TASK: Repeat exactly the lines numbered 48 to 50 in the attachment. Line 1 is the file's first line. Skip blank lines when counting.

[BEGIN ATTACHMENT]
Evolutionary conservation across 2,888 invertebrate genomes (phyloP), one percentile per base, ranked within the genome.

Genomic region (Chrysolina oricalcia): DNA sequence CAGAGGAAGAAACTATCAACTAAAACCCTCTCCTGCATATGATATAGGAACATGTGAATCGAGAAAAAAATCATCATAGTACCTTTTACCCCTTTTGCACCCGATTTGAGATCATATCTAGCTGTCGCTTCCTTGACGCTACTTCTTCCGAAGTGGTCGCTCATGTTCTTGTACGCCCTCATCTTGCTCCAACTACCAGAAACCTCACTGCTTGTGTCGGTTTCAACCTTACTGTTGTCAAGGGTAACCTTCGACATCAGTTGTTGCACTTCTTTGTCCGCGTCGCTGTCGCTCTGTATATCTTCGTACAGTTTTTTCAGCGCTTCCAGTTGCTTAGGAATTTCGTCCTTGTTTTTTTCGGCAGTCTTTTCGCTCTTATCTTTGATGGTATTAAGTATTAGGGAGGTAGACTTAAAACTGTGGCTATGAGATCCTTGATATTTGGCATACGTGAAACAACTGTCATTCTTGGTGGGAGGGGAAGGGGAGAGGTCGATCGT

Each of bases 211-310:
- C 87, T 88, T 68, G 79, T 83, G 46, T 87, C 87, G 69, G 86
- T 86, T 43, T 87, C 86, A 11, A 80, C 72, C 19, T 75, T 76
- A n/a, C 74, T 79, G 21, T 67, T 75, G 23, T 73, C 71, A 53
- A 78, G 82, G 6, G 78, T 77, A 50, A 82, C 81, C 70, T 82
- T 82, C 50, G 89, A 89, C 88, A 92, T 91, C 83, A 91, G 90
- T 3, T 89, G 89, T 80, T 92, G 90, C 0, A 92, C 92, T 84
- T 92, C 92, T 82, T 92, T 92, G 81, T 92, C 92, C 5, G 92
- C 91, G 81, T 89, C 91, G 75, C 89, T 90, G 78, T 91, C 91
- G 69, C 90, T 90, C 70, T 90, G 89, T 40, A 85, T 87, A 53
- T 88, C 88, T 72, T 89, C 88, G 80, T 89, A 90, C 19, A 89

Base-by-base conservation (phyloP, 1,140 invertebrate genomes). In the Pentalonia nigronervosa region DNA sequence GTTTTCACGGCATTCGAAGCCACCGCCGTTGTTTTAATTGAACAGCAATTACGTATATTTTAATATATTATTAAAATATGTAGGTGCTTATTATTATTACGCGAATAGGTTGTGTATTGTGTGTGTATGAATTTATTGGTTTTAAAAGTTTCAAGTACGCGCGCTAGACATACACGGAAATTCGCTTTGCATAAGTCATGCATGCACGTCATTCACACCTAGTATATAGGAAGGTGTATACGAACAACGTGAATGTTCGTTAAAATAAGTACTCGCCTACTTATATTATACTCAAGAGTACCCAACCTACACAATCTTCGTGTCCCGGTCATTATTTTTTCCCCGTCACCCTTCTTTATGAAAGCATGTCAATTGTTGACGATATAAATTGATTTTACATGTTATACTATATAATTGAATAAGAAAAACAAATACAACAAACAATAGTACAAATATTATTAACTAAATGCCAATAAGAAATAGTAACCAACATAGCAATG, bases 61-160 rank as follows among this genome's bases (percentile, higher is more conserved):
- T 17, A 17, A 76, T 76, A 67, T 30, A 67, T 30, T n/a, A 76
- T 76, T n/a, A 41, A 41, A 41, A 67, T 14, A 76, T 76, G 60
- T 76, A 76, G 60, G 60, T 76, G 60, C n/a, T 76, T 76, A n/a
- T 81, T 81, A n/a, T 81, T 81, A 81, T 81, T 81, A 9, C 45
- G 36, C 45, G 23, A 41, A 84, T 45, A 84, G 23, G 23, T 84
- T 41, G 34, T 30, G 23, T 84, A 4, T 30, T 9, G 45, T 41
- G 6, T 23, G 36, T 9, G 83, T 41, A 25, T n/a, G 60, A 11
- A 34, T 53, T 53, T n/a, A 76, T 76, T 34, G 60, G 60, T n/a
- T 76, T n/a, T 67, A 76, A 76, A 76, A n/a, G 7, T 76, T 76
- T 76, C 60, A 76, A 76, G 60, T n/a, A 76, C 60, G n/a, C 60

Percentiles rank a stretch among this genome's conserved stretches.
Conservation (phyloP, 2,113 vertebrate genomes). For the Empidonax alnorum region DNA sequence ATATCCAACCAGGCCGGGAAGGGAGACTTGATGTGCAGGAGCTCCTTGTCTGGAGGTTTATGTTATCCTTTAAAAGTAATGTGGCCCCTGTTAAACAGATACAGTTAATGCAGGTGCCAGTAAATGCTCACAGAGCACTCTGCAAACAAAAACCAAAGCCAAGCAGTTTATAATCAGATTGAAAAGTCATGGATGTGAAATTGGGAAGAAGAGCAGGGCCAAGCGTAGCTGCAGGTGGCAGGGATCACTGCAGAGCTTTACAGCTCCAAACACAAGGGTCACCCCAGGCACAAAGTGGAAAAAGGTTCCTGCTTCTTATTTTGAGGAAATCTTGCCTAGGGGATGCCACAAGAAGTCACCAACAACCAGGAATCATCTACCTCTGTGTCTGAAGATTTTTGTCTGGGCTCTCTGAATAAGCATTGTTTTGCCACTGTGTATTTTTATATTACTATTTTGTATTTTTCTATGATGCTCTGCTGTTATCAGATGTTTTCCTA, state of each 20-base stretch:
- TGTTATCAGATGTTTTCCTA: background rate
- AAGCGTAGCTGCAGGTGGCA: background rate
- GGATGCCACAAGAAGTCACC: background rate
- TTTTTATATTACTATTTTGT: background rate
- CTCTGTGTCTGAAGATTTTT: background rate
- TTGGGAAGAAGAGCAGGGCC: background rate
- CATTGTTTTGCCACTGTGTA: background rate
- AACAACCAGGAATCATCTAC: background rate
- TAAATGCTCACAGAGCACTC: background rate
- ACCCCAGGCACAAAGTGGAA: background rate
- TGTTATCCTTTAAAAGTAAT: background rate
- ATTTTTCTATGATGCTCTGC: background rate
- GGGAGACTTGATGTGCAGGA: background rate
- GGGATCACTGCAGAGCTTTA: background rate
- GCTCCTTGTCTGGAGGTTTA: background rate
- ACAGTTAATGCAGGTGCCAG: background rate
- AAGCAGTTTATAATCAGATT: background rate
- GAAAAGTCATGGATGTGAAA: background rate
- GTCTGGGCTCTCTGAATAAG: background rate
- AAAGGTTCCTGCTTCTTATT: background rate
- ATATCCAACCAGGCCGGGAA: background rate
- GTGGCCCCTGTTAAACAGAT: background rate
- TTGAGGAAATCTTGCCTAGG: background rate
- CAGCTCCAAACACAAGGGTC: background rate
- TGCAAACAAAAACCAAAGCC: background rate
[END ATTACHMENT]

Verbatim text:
- GTGGCCCCTGTTAAACAGAT: background rate
- TTGAGGAAATCTTGCCTAGG: background rate
- CAGCTCCAAACACAAGGGTC: background rate